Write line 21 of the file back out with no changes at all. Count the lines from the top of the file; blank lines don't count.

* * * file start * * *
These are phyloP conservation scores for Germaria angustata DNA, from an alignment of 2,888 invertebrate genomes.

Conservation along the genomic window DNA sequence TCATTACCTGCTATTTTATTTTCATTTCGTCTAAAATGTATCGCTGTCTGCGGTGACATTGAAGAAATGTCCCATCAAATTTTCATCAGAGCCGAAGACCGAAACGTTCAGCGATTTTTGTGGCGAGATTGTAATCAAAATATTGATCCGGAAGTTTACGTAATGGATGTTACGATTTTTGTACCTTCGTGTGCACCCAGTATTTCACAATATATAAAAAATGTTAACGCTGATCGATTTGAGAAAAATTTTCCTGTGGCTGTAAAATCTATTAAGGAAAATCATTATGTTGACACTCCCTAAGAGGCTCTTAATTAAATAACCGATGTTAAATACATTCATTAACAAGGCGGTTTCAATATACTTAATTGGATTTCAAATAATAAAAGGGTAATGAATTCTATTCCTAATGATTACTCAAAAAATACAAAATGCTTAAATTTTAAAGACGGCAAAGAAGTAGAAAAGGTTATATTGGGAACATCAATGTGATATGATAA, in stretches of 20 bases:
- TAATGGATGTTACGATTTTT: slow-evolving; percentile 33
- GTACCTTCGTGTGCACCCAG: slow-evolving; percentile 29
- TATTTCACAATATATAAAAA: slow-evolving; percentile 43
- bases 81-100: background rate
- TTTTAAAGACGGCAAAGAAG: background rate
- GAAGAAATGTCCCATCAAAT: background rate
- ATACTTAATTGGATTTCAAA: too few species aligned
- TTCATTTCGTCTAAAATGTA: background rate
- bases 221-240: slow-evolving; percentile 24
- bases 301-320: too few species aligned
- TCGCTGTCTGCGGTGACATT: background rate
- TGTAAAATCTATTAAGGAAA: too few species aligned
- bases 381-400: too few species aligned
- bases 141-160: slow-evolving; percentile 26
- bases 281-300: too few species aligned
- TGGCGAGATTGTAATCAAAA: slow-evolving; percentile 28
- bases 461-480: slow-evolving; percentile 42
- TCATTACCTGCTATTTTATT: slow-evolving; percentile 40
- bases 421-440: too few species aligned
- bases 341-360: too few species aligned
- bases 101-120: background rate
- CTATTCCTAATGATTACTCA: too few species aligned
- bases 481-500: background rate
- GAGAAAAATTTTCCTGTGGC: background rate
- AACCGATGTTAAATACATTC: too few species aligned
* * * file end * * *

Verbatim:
- bases 421-440: too few species aligned